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EPA to retest all diesel cars in an effort to discover more emissions cheats

The exhaust of a Volkswagen Passat Bluemotion is photographed in Frankfurt, Germany, Thursday, Sept. 24, 2015. The software at the center of Volkswagen's emissions scandal in the U.S. was built into the automaker's cars in Europe as well, though it isn't yet clear if it helped cheat tests as it did in the U.S., Germany said Thursday. A day after longtime CEO Martin Winterkorn stepped down, a member of Volkswagen's supervisory board said that he expects further resignations at the automaker in the wake of the scandal. (AP Photo/Michael Probst)

The exhaust of a Volkswagen Passat Bluemotion is photographed in Frankfurt, Germany, Thursday, Sept. 24, 2015. The software at the center of Volkswagen's emissions scandal in the U.S. was built into the automaker's cars in Europe as well, though it isn't yet clear if it helped cheat tests as it did in the U.S., Germany said Thursday. A day after longtime CEO Martin Winterkorn stepped down, a member of Volkswagen's supervisory board said that he expects further resignations at the automaker in the wake of the scandal. (AP Photo/Michael Probst)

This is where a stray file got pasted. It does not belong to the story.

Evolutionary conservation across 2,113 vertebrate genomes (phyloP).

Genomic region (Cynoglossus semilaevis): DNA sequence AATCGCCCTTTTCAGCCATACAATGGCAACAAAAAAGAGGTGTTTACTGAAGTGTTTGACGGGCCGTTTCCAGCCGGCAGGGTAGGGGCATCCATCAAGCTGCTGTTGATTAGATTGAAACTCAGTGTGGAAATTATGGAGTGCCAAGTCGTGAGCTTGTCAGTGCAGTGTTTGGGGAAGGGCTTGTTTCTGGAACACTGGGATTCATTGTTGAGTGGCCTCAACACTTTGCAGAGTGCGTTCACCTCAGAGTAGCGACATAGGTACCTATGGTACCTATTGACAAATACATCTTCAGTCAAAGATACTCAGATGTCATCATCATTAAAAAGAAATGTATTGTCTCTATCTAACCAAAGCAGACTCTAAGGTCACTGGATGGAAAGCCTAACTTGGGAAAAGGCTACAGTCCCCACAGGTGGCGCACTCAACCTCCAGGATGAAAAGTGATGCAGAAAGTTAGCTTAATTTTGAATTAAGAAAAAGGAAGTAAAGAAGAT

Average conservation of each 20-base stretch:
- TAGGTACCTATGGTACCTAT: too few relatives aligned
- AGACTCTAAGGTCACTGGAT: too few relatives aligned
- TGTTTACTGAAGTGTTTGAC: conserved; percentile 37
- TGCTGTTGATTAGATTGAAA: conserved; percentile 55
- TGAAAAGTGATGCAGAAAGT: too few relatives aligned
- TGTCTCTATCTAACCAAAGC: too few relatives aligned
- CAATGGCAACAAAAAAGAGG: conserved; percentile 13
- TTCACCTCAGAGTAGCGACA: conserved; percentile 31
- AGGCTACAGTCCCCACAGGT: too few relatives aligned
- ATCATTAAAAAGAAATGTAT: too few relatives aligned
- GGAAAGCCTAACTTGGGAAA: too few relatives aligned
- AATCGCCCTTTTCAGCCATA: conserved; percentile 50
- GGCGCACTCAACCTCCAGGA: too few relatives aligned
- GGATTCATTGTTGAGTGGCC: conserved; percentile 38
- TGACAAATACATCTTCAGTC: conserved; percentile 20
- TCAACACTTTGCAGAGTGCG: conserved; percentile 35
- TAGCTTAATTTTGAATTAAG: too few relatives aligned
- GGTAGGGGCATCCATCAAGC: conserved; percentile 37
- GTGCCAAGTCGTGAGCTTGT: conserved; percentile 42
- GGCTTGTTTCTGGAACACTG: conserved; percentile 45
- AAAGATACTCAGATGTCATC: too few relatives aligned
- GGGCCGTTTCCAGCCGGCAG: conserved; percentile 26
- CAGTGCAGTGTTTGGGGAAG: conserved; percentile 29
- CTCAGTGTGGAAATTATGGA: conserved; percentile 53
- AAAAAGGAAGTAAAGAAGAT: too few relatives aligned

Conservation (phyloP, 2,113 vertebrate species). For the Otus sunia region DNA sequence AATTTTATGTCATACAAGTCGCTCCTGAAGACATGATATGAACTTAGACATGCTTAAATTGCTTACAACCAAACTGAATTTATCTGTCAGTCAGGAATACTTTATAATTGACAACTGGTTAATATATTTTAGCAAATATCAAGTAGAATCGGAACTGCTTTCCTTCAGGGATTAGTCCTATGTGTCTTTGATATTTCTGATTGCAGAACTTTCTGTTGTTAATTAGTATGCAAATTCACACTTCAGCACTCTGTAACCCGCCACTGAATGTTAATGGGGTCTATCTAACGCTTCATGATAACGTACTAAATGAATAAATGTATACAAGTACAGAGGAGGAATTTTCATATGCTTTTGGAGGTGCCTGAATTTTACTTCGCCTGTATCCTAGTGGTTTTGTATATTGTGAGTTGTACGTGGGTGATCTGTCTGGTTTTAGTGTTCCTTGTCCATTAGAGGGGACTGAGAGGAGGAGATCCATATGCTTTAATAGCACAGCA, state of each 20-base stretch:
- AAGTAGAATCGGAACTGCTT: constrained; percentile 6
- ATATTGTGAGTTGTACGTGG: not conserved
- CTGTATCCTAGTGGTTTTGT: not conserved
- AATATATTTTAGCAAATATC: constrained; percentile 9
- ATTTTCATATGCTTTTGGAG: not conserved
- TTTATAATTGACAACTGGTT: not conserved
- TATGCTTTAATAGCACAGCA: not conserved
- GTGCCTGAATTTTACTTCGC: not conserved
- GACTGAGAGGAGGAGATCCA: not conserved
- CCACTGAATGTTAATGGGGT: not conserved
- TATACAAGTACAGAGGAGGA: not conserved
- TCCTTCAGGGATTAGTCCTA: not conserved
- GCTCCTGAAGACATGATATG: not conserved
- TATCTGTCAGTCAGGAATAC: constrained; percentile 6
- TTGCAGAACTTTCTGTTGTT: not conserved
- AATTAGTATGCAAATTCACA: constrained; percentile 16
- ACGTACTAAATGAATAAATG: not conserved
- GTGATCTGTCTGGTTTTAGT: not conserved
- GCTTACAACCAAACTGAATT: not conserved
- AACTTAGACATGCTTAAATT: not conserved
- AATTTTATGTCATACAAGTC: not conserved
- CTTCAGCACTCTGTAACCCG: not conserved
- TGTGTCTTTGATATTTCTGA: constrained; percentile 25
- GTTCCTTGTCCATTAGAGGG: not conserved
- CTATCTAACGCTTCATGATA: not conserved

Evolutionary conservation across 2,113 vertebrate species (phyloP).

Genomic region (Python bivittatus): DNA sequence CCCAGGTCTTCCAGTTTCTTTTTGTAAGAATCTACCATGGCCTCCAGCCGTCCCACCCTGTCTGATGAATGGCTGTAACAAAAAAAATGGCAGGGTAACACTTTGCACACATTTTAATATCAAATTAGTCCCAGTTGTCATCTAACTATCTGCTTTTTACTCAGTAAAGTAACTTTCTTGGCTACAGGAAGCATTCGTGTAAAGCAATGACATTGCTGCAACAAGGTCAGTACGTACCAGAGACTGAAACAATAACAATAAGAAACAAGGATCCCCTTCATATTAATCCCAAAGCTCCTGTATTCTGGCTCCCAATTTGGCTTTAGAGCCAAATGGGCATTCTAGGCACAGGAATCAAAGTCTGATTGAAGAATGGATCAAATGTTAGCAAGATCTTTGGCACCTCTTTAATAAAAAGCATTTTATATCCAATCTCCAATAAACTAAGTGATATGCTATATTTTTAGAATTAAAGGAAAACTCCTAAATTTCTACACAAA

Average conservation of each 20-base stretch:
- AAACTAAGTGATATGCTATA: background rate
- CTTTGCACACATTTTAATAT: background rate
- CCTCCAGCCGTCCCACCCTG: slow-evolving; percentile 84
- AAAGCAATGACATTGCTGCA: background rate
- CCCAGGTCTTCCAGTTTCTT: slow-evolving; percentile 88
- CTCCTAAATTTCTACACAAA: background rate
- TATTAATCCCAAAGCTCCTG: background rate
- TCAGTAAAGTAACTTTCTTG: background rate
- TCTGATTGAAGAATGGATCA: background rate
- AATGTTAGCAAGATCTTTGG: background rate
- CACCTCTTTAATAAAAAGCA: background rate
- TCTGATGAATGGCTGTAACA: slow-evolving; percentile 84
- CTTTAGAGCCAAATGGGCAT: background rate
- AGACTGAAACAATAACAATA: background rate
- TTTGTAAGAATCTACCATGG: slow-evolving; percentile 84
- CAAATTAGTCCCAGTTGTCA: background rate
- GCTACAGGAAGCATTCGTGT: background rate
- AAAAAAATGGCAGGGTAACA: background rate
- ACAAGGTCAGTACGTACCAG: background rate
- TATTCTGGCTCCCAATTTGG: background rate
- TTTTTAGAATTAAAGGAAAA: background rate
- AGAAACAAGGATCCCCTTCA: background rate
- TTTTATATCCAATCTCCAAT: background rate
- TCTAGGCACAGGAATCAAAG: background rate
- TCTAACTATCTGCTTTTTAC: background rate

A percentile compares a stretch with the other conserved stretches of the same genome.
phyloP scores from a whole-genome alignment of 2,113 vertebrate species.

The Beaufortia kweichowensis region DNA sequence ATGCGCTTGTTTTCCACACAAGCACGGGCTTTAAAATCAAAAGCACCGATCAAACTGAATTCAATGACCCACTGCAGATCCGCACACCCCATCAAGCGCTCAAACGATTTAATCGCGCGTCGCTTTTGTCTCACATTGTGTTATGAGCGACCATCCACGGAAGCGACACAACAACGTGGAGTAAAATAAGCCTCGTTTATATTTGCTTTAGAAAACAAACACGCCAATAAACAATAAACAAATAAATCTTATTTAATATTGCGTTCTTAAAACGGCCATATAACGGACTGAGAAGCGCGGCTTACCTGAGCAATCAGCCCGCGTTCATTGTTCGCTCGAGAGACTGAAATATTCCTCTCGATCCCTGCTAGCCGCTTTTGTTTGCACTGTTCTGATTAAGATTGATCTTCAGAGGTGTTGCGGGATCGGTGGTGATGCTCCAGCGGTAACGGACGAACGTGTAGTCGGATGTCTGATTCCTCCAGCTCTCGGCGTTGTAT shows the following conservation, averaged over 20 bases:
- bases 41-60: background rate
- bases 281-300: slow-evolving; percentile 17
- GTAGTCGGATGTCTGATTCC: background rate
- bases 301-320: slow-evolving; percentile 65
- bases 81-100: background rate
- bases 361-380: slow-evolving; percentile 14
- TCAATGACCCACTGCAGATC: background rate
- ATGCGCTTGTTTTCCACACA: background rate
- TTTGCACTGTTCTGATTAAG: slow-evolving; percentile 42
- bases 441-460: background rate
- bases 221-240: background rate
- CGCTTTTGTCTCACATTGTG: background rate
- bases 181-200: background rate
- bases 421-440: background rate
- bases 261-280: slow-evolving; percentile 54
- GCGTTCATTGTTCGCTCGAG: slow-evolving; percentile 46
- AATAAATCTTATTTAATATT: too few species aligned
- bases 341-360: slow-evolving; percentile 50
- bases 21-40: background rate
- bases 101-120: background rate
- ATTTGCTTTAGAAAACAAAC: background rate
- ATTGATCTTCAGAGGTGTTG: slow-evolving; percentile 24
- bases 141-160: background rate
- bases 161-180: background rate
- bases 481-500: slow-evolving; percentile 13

The U.S. Environmental Protection Agency (EPA) will reevaluate every light duty diesel vehicle model on the road in the United States today in an effort to discover if any of them feature emissions test-beating software or equipment in the wake of the recent scandal that has rocked Volkswagen. The agency will work with the California Air Resources Board and its Canadian counterpart, Environment Canada, to complete the review as soon as possible.

The new tests, many of which the agencies will keep secret from the automakers, will include on-the-road monitoring of the vehicles, similar to the independent study that uncovered Volkswagen’s scheme to beat the current tests.

Christopher Grundler, Director of EPA Office of Transportation & Air Quality, said on a conference call with reporters that the agency has 23 portable systems, but that they have primarily been used to monitor heavy truck compliance in recent years, adding that light duty passenger cars account for only .2 percent of diesel emission in the United States.

The agency is notifying all automakers that it is stepping up its activities and that it will be keeping their cars longer and driving them further during routine testing, and that it will be borrowing cars from consumers and conducting random audits on cars coming off of the assembly line, as it has previously done.

Current owners of Volkswagen vehicles that are in violation of the emission rules can continue to drive their cars legally, according to Grundler, who reiterated that it is not considered a safety issue.

There is no recall order yet, as a solution to the problem, which affects nearly 500,000 cars in the United States has not yet been found. The EPA says that it is working with Volkswagen on potential solutions and that the impact on consumers will be scrutinized as part of the process.